I beat out offers that were $20,000 higher than what I had offered in a highly competitive market.  How did I do this? 

I found a place for myself that was everything I have been dreaming of in a home in Chicago.  It has outdoor space, a private entrance, carrara marble in the kitchen, and walking distance to the 606.  It even had things I didn't know I wanted like garage parking next to my door, 10' windows and high ceilings.  I found it on Top Agent network and they had multiple offers within hours of it being listed off market. (note - make sure if you are buying a place with an agent that isn't me you ask them how they find off market properties)

Now, I knew that it was going to be hard to beat out other offers.  I spoke with the agent I had found out they hadn't found their next home yet and in this market I know that could be a very stressful thing for the sellers.  No one wants the stress of a 30 - 60 day close on the home they are selling if they don't know where they are going.  


So, I wrote the offer with a blank in the close date and told them that they can just let me know when they find a place to buy.  I knew they were anxious to move by the beginning of the school year so I wasn't worried about it taking too long.  This gave them 4 months to find a new house.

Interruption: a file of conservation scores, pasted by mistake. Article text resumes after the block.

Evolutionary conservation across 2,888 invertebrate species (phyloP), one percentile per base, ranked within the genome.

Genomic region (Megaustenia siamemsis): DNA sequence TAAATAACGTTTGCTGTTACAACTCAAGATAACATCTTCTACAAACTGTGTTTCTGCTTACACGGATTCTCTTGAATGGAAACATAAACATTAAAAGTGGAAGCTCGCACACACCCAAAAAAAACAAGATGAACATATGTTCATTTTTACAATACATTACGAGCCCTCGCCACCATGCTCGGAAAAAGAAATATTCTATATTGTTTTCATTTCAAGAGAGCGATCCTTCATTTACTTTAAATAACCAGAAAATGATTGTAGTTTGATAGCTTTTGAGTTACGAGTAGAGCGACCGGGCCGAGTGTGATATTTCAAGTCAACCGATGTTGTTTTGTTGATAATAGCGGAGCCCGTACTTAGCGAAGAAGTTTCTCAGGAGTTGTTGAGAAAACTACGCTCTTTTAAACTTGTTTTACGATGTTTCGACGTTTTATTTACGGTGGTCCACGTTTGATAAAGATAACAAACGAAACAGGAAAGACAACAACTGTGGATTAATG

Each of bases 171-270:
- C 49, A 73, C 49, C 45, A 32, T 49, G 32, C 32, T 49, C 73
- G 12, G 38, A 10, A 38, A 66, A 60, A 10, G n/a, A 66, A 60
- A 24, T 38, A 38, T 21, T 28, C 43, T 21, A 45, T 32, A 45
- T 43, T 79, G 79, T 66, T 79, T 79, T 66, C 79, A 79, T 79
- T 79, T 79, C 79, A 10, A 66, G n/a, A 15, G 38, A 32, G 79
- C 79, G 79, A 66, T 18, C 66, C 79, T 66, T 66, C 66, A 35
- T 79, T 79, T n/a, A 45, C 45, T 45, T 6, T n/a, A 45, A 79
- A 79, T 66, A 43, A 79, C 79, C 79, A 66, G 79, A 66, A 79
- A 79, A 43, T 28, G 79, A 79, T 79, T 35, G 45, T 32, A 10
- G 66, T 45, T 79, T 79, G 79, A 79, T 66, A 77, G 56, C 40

I also told them that while I wanted to get an inspection I wouldn't be asking for any credits.  Typically things that come up in inspection are minor things and in a competitive market like this it is best to offer a price where you feel comfortable doing a little work.  Removing your expectations that a house be in perfect move in shape is key.  

IMPORTANT - don't sign AS-IS in the contract.  If something huge did come up in inspection like a structural issue I wouldn't have been able to back out of the deal without my earnest money being at risk.  I just promised in my offer email that I wouldn't ask for credits. 


Anytime you can make a cash offer it changes things.  The sellers number 1 fear is that you will not be able to get financing.  If you have a cash offer close to a financing offer typically the cash offer will always win.  

Yet, the other thing you can do is remove the appraisal contingency.  This you can only do if you have cash to pay the difference between what the property appraises for and what the contract is for if the appraisal comes up short. In a hot market like we are in there is always a fear for the seller that the appraisal will come in low.  If this happens and the buyer doesn't have the money to cover the difference between the appraisal and the offer price the deal will fall apart unless the seller lowers their price.

The comparative properties for this property where a tad lower than what I offered.  It was going to be hard for the person to get financing that offered 20k more than I did.  So even if it looked like a lot of money the probability of that buyer being able to get financing was slim. 

I made my offer as sure of a deal as I could.